It also resolves to reiterate the demands that were raised with the VC on 3rd May and subsequently again on 6th May.
The overwhelming sense expressed in the academic council meeting held on May 10, 2016 was that the whole range of punishments meted out to students is excessive and that the harsher punishments such as rustication, suspension, banishment from campus, and exorbitant fines should be immediately revoked.
We are distressed by the fact that no deference was shown by the Chair to the opinions expressed by AC members, and the Chair adjourned the meeting abruptly and unreasonably.
We, the members of the Academic Council, resolve that all unreasonable punishments arising from the February 9th incident are revoked.
We resolve that the VC immediately implement this resolution.
In view of the emergency situation on the campus, faculty members of the Academic Council of JNU demanded that the issue of the hunger strike in response to unjust punishment of students be the first item on the agenda. The Vice Chancellor adamantly refused this. His refusal was met with prolonged opposition by the AC members which eventually compelled him to agree to let the AC discuss the matter.
The overwhelming sense of the house was that the punishments are unjustified and excessive, and must be reconsidered. However, the VC was not willing to concede anything despite the hunger strike of the students entering the 13th day and many students being in serious condition. Instead of trying to resolve the crisis, the VC insisted that the matter could be discussed later.
In view of the emergency situation, the members of the Academic Council deeply concerned and argued that a resolution of the matter could not be postponed any further. However, the VC hastily adjourned the meeting and left.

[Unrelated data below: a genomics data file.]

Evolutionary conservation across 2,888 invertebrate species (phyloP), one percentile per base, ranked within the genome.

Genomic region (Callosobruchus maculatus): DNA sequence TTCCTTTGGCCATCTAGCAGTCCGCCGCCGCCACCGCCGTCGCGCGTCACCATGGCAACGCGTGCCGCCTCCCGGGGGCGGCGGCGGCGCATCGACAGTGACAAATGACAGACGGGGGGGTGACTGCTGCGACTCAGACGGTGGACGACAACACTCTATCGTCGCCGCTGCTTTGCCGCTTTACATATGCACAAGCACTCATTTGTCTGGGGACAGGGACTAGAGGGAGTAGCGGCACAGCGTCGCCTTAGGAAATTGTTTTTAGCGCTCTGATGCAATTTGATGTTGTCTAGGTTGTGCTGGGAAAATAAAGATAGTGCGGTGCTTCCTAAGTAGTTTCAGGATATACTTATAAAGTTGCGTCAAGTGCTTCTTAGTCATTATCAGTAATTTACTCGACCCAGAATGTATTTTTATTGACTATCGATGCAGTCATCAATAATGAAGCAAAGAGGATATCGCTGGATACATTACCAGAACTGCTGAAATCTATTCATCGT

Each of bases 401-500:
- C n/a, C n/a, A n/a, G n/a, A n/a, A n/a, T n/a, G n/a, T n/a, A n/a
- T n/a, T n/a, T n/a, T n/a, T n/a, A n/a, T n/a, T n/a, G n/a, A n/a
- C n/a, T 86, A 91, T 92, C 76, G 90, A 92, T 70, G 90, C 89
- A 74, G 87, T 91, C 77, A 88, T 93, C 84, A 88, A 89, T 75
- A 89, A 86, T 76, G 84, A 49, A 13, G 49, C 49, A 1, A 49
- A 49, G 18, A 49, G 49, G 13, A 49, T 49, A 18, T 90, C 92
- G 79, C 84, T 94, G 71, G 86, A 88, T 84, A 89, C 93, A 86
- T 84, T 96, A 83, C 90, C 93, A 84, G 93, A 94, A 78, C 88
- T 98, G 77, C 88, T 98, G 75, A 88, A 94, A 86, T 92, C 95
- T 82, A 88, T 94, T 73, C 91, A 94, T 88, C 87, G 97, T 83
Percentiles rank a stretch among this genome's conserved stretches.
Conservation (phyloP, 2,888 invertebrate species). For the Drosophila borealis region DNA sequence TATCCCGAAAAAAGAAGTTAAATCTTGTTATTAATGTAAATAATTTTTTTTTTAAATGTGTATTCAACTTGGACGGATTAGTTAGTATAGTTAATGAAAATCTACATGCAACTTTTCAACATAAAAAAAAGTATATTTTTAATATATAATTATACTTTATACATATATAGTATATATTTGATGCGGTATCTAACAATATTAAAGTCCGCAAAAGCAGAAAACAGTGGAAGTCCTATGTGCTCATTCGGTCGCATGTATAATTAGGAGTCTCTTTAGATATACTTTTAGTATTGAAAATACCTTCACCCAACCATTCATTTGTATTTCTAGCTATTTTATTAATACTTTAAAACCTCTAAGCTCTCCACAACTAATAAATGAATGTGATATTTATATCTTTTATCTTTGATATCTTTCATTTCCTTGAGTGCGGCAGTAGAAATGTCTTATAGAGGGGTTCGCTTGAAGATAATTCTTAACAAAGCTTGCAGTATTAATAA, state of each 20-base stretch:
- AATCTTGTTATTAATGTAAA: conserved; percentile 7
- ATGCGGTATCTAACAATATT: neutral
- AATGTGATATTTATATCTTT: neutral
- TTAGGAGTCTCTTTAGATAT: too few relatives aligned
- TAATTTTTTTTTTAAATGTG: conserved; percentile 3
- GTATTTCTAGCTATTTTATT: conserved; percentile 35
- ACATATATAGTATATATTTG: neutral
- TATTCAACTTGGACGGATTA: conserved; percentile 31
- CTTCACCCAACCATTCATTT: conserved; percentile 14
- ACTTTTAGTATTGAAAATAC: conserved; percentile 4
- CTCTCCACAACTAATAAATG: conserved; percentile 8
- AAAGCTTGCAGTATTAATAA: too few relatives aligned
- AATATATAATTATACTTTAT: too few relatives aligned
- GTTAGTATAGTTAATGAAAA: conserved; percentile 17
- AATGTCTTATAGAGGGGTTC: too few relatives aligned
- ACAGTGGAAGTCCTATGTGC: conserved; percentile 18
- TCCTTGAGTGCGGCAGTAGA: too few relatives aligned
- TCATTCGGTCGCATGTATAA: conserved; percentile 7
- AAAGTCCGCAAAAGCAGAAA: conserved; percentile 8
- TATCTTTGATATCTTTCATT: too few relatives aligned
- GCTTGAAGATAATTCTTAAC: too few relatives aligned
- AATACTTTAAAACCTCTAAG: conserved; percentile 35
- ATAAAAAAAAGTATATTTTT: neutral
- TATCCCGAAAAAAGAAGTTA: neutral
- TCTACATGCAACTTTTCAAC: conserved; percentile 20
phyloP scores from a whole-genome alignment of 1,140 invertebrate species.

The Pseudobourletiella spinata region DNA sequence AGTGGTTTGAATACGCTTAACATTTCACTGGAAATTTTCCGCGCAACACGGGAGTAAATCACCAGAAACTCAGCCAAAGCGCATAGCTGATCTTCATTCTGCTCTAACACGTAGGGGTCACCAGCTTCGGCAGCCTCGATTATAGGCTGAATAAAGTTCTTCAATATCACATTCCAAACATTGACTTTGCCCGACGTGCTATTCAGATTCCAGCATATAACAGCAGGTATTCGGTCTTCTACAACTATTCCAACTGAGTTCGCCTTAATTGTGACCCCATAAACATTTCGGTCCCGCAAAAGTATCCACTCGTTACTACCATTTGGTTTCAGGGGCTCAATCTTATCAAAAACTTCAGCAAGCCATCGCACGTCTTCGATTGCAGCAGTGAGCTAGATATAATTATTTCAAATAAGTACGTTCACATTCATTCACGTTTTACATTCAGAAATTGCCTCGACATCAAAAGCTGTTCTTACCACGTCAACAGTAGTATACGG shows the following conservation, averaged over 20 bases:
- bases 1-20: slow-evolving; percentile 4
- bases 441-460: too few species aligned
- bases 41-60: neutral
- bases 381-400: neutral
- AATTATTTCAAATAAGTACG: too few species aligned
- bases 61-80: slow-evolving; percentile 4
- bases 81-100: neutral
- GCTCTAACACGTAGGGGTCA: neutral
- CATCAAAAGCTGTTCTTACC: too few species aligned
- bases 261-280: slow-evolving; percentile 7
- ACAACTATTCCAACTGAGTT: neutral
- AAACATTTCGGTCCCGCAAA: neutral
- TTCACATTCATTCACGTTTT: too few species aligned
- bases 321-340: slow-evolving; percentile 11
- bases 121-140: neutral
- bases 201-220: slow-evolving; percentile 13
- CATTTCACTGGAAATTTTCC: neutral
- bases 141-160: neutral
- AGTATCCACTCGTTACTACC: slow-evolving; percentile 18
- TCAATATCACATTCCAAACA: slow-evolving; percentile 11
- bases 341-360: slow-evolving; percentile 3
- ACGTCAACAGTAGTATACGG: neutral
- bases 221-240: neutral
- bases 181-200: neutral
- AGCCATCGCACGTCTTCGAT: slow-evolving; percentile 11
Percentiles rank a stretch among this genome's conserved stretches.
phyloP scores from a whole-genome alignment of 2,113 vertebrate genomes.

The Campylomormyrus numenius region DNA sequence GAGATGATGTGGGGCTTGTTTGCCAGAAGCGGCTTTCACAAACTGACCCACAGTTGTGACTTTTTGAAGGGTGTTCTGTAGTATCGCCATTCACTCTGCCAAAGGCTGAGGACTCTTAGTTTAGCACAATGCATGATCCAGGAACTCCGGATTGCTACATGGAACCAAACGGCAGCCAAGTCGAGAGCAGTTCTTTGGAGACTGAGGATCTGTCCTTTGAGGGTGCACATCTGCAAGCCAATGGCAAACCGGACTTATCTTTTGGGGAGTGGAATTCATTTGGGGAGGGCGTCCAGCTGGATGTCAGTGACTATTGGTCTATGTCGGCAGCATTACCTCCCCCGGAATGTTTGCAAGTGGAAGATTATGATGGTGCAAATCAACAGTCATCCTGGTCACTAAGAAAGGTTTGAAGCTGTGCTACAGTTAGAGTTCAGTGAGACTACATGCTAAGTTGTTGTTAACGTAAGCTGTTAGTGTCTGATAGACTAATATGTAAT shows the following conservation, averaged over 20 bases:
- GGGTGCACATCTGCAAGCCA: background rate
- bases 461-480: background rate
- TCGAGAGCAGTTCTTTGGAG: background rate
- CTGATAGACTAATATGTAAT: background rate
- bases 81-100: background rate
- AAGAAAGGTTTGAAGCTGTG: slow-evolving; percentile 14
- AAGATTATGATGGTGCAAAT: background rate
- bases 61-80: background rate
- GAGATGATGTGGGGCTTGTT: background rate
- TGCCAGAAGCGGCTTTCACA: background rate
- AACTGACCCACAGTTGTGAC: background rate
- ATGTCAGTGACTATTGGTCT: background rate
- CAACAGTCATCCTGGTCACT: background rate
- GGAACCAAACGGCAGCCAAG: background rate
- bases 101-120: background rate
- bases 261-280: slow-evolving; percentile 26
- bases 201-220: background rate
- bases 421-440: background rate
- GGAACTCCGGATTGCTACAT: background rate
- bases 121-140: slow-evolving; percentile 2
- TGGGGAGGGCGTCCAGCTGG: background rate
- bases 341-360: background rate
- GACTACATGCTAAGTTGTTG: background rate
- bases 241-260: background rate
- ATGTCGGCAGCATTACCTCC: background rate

Therefore, the first Academic Council meeting chaired by the new Vice Chancellor, Professor Jagadeesh Kumar, could not conduct any business. The responsibility for this lies squarely on the shoulders of the Vice Chancellor.
Subsequently, after the VC had left, the AC members passed a resolution regretting the VC’s adjournment of the meeting and stating that “the whole range of punishments meted out to students is excessive and that the harsher punishments such as rustication, suspension, banishment from campus, and exorbitant fines should be immediately revoked”. The AC members further resolved that the VC immediately implement this resolution.
Renowned and popular Dalit bands and artistes will be performing in Delhi on the eve of the march to Parliament House, organised by various Dalit organisations and workers’ associations under the aegis of Dalit Swabhiman Sangharsh.